Colleges have seen a surge in the rates at which students are being diagnosed with H1N1 or similar flu illnesses, according to new data from the American College Health Association. The association has been using a national sample of 270 colleges and universities to track the spread of H1N1, and, in the last week, the rate of cases increased by 34 percent. In addition, several regions where H1N1 had appeared to be in decline -- the Northeast, Southeast, Mid-Atlantic and the Midwest -- saw increases. Of the colleges in the survey, 97 percent reported new cases. Details on the latest data are available here.
Higher Education Quick Takes
The higher ed technology group Educause on Wednesday released its based on the results of its "Core Data Service Fiscal Year 2008 Summary Report," annual survey of 930 colleges and universities. This year's installment focuses on information technology trends on campuses between 2004 and 2008. Centralized IT funding rose, but only in proportion to enrollment and inflation. Outsourcing became more popular: In 2008, 70 percent of colleges used an external supplier for at least one IT function, and the use of homegrown systems decreased for all categories except library information systems. Colleges have increasingly turned to commercial vendors for learning management systems and e-mail clients, with a number of campuses considering dropping institutional e-mail addresses altogether, the report says.
Monday, Butler University formally withdrew the libel and defamation lawsuit it had filed against Jess Zimmerman, an undergraduate student who kept an anonymous blog that criticized senior administrators. The case did not name Zimmerman directly, and instead was filed against “Soodo Nym,” the moniker he used to write the blog. Even after Zimmerman went public and admitted he was “Soodo Nym,” Bobby Fong, Butler's president, told faculty multiple times, as he did in one statement, that “The university did not, has not, and will not sue Jess Zimmerman.” By university administrators' logic, because they had not named Zimmerman directly in the suit, they had not technically ever sued a student. Zimmerman and many professors and other students took issue with this stance in the days following his public outing. On Zimmerman's new blog, he even kept a running tally of the number of days the lawsuit remained active in Marion County court following Fong’s statement that the university was not suing him. Ultimately, the suit remained in force for a week.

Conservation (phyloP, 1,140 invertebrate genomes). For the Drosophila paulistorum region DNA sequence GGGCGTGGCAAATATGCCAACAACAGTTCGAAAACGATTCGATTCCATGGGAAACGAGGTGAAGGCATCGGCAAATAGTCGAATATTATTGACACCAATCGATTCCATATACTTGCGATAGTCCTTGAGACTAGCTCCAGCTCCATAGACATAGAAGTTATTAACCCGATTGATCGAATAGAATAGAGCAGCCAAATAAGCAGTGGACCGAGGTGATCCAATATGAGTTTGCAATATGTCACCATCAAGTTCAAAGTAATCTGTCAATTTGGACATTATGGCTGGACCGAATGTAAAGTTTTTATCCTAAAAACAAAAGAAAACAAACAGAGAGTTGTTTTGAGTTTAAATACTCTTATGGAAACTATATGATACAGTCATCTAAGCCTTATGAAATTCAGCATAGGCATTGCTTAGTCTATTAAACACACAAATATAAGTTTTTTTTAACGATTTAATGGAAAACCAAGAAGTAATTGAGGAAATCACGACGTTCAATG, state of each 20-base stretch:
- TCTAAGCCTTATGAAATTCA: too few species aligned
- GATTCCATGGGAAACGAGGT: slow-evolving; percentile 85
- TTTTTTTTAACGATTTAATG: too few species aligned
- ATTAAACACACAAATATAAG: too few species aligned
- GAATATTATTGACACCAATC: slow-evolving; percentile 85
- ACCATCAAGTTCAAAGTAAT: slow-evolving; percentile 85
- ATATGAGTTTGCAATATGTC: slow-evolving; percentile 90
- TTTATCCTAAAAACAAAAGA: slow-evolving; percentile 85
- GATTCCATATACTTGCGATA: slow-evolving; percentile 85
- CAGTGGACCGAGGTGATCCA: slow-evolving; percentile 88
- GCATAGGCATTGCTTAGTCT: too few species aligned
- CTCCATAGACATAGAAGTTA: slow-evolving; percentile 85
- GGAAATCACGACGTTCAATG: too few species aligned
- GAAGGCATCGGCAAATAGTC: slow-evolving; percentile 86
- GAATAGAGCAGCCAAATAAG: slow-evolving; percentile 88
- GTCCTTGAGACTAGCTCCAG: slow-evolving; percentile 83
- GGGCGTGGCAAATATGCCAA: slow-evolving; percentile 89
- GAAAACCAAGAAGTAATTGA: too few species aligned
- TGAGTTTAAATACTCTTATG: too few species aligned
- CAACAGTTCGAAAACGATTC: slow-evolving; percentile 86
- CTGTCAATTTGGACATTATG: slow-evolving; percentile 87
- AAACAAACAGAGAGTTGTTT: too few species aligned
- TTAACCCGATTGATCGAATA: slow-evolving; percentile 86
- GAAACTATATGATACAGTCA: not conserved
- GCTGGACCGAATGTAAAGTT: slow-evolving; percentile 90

Michael Blickman, the university’s attorney, noted in a statement that the university had begun an “internal disciplinary process” to punish Zimmerman last week, before the suit was dropped. Of the move, Blickman said, “The university and its administrators strongly support freedom of speech and academic freedom. The free exchange of ideas is fundamental to academic life. However, the University also has a commitment and duty to protect the safety of all its members and ensure the opportunity to teach and to learn freely.” Zimmerman, by contrast, criticized how the disciplinary process was being handled in his blog: “I worry about them since the president, on numerous occasions, has seen fit to pronounce me guilty. I would have hoped that we could have the trial first and the verdict second, but that isn’t the way Butler has decided to operate."
An article in The Huffington Post explores continuing concerns over whether oversight of research subjects is sufficient to protect participants. While some instances of insufficient protection have received widespread public attention, the article says, others have not and the Obama administration has suggested interest in the issue by appointing a critic of oversight to lead the Office of Human Research Protections.